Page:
August 25, 2019
Back on my summer vacation, this happened:
Had an absolutely amazing time in the Canadian Rockies. One unexpected trip highlight – everyone could pronounce my last name (Guertin) correctly, without me saying it first, & could spell it correctly, too. Good reminder how much this matters for students next semester 🇨🇦 🇫🇷 pic.twitter.com/982429k7QZ
— Dr. G (@guertin) July 13, 2019
I thought it was crazy that I was so moved to post a tweet about this. And now, I’m even writing a blog post, as this is still on my mind as the fall semester is about to begin.
My ancestry is French, with my family lineage tracing back to Canada and France. I’m sure my family is using an Americanized version of pronouncing my French name (we say Grrrr-tin for Guertin), but I’ve heard so many different variations over the years (that “ue” is a stumbling point). I would have to tell people that my last name rhymes with “curtain”, but my favorite way to clarify the pronunciation now is to use a phrase one of my graduate faculty would say when he saw me walking towards him down the hallway: “It’s Guertin for certain!” (I saw him at AGU last year – he doesn’t remember saying that, but ~20 years later I still embrace it!).
Correcting how people pronounce my last name has been a part of my entire life – from being introduced as a speaker to receiving awards, I just expect to cringe when I hear my name. And for some reason, I had honestly not thought about transferring that feeling to a student in my own classroom, and what they must feel when their names are spoken incorrectly.
I started searching more into this topic, and found out that many people have something to say about not learning names, in and out of the classroom. For example, see this quote from Teen Vogue:
Learning each other’s name is a matter of spiritual will and value. Do we see someone as valuable enough to connect with on a level that involves something more than what they are producing for us? Do we see our collaborators as people? If we are one human family in a nexus of relationships, then the bare minimum of human decency is knowing each other’s name. When we don’t try because we don’t want to “butcher” the name, offend the other person, look bad, be uncomfortable, or are too busy, we are not protecting them. We are doing it at the cost of the other person. Anonymizing each other comes with a terrible price. — (Camara, Teen Vogue, July 12, 2019)
And what is that price in the eyes and minds of our students? Cult of Pedagogy shares:
Name mispronunciation… actually falls into a larger category of behaviors called microaggressions, defined by researchers at Columbia University’s Teachers College as “brief and commonplace daily verbal, behavioral, or environmental indignities, whether intentional or unintentional, that communicate hostile, derogatory, or negative racial slights and insults toward people of color” (Sue et al., 2007). — (Gonzalez, Cult of Pedagogy, April 14, 2014)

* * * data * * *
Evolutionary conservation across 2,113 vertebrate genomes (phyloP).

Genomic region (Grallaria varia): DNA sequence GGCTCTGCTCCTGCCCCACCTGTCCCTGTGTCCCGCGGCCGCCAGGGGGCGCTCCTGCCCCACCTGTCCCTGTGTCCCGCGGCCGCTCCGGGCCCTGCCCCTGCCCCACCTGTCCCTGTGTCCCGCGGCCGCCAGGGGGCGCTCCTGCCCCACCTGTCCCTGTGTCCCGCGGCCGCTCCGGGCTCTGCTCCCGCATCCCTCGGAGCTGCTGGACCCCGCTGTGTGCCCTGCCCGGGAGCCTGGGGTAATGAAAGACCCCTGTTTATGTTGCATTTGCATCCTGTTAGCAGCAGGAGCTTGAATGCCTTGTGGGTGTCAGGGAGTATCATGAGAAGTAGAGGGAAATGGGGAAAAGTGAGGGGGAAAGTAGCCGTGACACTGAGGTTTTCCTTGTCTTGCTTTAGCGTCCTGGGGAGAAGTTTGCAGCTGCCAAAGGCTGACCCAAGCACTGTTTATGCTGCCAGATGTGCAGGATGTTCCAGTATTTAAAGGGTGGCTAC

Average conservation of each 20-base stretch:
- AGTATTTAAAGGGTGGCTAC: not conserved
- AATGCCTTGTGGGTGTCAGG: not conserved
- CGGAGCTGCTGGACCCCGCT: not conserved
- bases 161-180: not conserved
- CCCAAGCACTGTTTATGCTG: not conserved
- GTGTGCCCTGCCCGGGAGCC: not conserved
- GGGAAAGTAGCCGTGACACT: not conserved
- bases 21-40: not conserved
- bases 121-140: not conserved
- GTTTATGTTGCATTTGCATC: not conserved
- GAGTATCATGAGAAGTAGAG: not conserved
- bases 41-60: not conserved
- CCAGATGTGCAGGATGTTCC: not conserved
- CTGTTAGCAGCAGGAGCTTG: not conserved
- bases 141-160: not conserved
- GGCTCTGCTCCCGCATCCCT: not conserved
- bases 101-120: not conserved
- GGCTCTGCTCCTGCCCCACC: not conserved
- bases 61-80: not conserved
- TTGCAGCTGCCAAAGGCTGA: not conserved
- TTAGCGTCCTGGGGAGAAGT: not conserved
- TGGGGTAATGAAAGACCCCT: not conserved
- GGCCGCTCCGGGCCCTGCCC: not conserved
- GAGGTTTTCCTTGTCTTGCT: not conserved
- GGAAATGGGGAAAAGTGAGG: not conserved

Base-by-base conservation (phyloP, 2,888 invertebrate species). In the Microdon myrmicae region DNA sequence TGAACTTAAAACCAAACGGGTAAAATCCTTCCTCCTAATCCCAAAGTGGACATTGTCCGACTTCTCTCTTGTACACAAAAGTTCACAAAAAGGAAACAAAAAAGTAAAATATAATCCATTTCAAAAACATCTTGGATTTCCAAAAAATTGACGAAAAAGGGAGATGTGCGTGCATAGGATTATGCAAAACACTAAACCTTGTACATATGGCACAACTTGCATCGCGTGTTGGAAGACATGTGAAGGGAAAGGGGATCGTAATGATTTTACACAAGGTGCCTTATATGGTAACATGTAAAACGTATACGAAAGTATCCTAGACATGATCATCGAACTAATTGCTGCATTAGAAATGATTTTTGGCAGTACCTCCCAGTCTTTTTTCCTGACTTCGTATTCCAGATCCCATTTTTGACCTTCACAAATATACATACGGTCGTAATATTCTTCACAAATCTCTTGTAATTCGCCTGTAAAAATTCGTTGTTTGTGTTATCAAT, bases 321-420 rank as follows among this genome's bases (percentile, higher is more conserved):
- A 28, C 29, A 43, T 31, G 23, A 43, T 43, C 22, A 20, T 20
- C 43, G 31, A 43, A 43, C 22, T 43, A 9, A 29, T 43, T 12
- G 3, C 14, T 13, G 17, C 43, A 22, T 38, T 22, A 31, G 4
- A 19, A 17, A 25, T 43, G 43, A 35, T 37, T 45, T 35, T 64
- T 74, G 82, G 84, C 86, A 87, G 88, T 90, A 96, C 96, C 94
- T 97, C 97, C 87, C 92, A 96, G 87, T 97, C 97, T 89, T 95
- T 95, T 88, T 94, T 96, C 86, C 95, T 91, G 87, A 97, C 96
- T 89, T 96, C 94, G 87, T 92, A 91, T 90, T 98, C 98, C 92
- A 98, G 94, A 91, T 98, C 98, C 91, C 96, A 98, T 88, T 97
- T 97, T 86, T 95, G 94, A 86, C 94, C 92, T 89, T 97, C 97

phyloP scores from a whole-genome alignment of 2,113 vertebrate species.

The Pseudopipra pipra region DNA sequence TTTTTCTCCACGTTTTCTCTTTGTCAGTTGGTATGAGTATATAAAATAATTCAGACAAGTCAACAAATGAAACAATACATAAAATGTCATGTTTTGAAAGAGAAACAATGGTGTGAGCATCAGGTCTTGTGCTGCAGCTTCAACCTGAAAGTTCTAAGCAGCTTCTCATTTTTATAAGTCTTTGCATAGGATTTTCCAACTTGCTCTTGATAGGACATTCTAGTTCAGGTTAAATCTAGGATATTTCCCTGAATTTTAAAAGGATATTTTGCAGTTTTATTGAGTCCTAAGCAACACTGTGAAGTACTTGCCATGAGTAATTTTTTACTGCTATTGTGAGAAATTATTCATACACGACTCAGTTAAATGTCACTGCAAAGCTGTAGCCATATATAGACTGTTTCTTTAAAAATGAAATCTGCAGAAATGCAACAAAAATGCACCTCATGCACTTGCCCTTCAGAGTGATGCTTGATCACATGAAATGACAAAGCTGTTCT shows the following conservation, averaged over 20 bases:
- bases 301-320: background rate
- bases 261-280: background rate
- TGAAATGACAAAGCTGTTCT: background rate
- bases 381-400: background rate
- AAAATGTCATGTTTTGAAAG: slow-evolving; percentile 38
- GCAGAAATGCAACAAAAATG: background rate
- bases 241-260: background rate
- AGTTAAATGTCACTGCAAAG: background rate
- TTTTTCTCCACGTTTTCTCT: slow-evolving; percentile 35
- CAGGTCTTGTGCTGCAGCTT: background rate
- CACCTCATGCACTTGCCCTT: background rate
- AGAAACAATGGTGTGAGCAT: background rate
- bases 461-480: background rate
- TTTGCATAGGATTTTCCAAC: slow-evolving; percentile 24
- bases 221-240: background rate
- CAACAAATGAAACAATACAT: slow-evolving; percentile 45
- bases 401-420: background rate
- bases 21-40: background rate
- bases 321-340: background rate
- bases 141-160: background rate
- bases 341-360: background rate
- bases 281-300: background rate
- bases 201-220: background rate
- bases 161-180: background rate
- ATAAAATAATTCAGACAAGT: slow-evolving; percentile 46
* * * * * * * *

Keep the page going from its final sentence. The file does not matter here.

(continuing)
I saw the term “microaggressions” come up frequently in articles and publications about mispronouncing names. Even the National Education Association reports that minimizing the significance of getting a name right is a kind of microaggression, which they define as “an incident of everyday discrimination that students encounter that may contribute to lower performance and disengagement” (see Classroom Biases Hinder Students’ Learning (Sparks, 2015)). Kohli and Solórzano (2012) have published Teachers, please learn our names!: racial microagressions and the K-12 classroom – and the list of articles goes on. Although many articles discuss the impacts in the K-12 classroom, we need to keep in mind that these attitudes, perceptions and behaviors extend to the college classroom as well.
Personally, I don’t think we can over-emphasize the importance of learning student names and the correct pronunciation of their names in our courses. Our introductory-level geoscience classrooms are especially important for recruiting new majors and producing Earth science-literate citizens. If we don’t have a class identity as a supportive and inclusive community for learning and working together, what impact can and will that have for our departments, the discipline, and society as a whole?
Fortunately, instructors are taking intentional steps and sharing strategies for how to learn the pronunciation of student names.
A diverse group of experts all come back to the same bottom-line recommendation: Ask the student and family which pronunciation they prefer. Then practice it and ask if you got it right @gailcornwall https://t.co/336pJiJSSq #edchat #backtoschool #teaching
— MindShift (@MindShiftKQED) August 6, 2019
Jennifer Gonzalez (Cult of Pedagogy) shares a suggestion and something to reflect upon:
Whatever you do, do something. For some students, you may be the first person who ever bothered. If the only time you say their name is in the classroom, your correct pronunciation will help the whole class learn it, too. Eventually that will ripple through the school, making that student feel known in a place where before they felt unknown. — (Gonzalez, Cult of Pedagogy, April 14, 2014)
And it shouldn’t stop with just learning how to pronounce names. Laura Bradley published an article for KQED Education (August 2018) titled Start the Year Right by Learning More Than Your Students’ Names. There are some great ideas in here to explore, such as having students create a biography slide or selfie video, or a comic strip or virtual tour. If you have a class blog or discussion board, have everyone post an introduction and begin to learn not only how to use your course management software but how to write in an online environment.
Whatever you decide to do and how you decide to do it, please keep in mind that the correct pronunciation of names matters – more than we realize, and no matter at what age.